Download a copy of the Warlock forage oat factsheet.
Warlock forage oat is the latest release from the leading Forage Oat Breeding Program jointly funded by Barenbrug and the Queensland Department of Agriculture & Fisheries. This partnership has produced industry staples such as Wizard, Aladdin and Genie. Warlock has an erect early growth habit, tall plant height, high tillering and medium thickness leaves and stems. Speed to first graze is very quick which gives producers the opportunity to feed stock earlier. Warlock has outstanding forage yield potential, topping breeding trials over four years of work in south-east Queensland. It is quick out of the ground, and in early sown trials shows good plant vigour when compared with other varieties. As with most varieties in the market, Warlock is known to be susceptible to at least one known pathotype of leaf rust, hence it is recommended to not be grown in areas prone to the disease such as coastal regions of central and southern Queensland and the Northern Rivers region of New South Wales. If leaf rust is present, it is recommended that an appropriate fungicide is applied to reduce impact.
- Highest forage yield of all varieties from the QLD DAF Forage Oat Breeding Program, 19% higher total yield than Genie and 7% over Wizard in four years of trials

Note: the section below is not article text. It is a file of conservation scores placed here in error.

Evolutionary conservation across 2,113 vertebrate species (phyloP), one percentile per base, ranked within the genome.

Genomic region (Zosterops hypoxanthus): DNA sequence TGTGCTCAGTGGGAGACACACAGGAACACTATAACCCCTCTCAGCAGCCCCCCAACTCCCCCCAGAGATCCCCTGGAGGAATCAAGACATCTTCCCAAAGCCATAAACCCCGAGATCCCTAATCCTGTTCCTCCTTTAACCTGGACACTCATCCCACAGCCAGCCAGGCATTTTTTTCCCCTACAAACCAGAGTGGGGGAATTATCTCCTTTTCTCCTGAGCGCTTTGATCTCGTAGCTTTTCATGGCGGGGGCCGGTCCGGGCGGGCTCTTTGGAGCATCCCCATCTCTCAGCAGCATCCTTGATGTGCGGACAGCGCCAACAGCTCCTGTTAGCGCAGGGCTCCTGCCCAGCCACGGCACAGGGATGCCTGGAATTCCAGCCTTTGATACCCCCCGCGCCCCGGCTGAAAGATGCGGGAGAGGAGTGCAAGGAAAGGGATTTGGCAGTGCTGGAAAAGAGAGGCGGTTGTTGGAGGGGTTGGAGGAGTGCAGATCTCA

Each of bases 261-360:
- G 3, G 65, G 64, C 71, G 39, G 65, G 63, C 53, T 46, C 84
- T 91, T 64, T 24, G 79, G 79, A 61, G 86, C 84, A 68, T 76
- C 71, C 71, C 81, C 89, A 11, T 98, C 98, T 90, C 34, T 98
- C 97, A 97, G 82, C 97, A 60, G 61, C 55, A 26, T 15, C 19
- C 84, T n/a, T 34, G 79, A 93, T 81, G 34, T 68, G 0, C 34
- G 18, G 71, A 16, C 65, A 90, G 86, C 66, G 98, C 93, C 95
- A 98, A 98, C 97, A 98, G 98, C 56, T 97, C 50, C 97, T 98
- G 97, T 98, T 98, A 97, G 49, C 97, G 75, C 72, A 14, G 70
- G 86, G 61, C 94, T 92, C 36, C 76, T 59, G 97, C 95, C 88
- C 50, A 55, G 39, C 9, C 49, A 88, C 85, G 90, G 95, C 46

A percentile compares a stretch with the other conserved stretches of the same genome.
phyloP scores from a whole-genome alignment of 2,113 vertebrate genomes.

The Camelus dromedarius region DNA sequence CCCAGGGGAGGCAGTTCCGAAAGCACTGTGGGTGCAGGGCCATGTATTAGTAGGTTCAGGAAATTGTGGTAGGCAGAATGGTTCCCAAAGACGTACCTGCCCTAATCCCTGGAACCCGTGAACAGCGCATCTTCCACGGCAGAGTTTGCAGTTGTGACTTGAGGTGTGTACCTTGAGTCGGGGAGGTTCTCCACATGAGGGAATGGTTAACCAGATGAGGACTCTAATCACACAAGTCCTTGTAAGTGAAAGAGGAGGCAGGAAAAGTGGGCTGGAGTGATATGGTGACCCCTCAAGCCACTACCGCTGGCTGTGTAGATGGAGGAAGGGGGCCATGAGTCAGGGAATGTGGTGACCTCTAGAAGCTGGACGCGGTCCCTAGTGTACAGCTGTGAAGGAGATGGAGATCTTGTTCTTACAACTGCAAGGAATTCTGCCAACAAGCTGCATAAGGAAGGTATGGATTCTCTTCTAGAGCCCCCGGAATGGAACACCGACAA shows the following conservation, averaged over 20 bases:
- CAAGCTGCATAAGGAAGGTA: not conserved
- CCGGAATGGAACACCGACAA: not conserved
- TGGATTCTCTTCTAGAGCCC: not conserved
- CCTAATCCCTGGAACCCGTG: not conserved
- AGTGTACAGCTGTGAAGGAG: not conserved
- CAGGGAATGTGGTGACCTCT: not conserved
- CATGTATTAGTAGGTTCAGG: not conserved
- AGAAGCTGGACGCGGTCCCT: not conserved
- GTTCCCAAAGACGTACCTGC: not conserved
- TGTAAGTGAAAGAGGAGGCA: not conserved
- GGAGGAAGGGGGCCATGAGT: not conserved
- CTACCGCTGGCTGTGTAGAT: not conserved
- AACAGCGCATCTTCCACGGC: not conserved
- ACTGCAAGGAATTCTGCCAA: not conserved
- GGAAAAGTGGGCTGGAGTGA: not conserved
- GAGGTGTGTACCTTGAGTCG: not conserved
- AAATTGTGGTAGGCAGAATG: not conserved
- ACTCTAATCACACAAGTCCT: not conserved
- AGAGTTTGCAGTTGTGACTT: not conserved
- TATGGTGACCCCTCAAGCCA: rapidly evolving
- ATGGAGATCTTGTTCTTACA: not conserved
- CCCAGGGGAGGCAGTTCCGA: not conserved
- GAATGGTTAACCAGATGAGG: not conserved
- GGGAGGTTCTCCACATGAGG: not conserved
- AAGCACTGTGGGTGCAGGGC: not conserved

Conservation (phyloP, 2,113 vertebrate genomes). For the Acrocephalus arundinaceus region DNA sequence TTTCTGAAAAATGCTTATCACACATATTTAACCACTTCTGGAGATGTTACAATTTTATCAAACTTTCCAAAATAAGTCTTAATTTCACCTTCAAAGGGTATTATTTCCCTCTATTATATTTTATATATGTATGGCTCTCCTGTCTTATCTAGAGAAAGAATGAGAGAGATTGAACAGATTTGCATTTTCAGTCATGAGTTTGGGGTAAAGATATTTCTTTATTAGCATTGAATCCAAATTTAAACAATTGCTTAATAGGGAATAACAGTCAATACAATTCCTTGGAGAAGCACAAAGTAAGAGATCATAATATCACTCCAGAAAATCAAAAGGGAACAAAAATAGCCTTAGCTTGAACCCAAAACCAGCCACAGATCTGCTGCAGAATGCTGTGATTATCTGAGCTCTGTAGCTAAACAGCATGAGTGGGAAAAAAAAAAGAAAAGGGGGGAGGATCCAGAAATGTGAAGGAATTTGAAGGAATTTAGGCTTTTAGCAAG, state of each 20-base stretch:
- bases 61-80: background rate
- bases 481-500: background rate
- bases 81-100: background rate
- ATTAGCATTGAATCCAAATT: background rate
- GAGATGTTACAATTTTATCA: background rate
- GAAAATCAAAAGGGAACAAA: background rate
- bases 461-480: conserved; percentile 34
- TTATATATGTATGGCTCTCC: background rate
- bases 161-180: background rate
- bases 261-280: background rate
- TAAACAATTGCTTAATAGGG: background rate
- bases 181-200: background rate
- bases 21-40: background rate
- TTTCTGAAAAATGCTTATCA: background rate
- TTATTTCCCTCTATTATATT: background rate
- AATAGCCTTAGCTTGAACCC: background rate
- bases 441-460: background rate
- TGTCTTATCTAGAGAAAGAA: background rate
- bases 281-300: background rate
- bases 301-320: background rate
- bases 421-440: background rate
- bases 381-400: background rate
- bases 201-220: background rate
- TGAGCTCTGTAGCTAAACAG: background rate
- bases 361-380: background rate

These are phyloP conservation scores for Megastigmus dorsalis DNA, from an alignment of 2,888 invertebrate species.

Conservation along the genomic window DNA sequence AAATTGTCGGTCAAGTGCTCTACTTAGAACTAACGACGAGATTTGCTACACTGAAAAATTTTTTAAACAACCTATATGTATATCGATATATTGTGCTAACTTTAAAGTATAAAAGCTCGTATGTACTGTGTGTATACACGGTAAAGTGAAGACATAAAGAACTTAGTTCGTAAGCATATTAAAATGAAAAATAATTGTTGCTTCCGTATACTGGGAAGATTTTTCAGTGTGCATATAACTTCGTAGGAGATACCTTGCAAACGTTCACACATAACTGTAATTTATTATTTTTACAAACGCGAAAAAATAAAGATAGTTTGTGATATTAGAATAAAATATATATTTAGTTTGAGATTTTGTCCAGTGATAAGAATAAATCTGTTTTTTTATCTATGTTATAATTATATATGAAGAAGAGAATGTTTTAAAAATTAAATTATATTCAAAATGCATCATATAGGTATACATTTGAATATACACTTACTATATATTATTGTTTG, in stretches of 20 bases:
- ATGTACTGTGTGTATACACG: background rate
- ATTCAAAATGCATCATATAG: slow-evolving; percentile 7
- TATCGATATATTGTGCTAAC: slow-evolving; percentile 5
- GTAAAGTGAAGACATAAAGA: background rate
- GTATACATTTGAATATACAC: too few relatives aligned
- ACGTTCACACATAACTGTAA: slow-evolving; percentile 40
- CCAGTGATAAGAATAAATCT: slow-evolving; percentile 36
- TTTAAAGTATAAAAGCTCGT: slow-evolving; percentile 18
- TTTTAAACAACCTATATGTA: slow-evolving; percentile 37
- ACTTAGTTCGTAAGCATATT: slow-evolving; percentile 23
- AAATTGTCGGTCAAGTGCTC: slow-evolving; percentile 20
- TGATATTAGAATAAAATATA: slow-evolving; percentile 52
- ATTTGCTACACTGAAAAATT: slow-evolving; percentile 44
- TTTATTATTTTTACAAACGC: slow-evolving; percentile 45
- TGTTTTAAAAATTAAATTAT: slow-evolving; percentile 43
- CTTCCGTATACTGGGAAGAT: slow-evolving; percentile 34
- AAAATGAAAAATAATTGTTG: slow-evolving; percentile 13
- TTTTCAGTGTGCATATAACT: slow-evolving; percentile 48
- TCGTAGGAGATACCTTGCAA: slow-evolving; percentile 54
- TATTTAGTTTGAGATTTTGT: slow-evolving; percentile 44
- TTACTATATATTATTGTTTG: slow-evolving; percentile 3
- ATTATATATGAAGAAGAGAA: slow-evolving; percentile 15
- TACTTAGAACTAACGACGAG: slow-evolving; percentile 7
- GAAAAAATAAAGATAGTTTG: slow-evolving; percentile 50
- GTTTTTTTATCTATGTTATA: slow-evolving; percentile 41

- Early growth is quick and vigorous
- Similar appearance to Genie but slightly taller, higher tillering and later in maturity
- Suited to both dryland and irrigation
- Opportunity to feed stock earlier
- Very quick speed to first graze
- Good plant vigour
- Excellent recovery from grazing
- Medium / late maturity
Area of adaptation
The regions shaded below are recommended for sowing Warlock:
Normal planting time is March – April. Recommended sowing rates are suggested as follows:
Plant Breeders Rights (PBR): This variety is registered under Plant Breeders Rights (PBR) in Australia. Unauthorised commercial propagation or any sale, conditioning, export, import or stocking of propagating material is an infringement under the Plant Breeders Rights Act (1994). Any breach of this legislation will leave the grower liable for prosecution.
Disclaimer: The information presented in this brochure is from official and other sources and is considered to be reliable. It is provided in good faith and every care has been taken to ensure its accuracy. Barenbrug does not accept any responsibility for the consequences that may arise from the acceptance of recommendations or the suggestions made.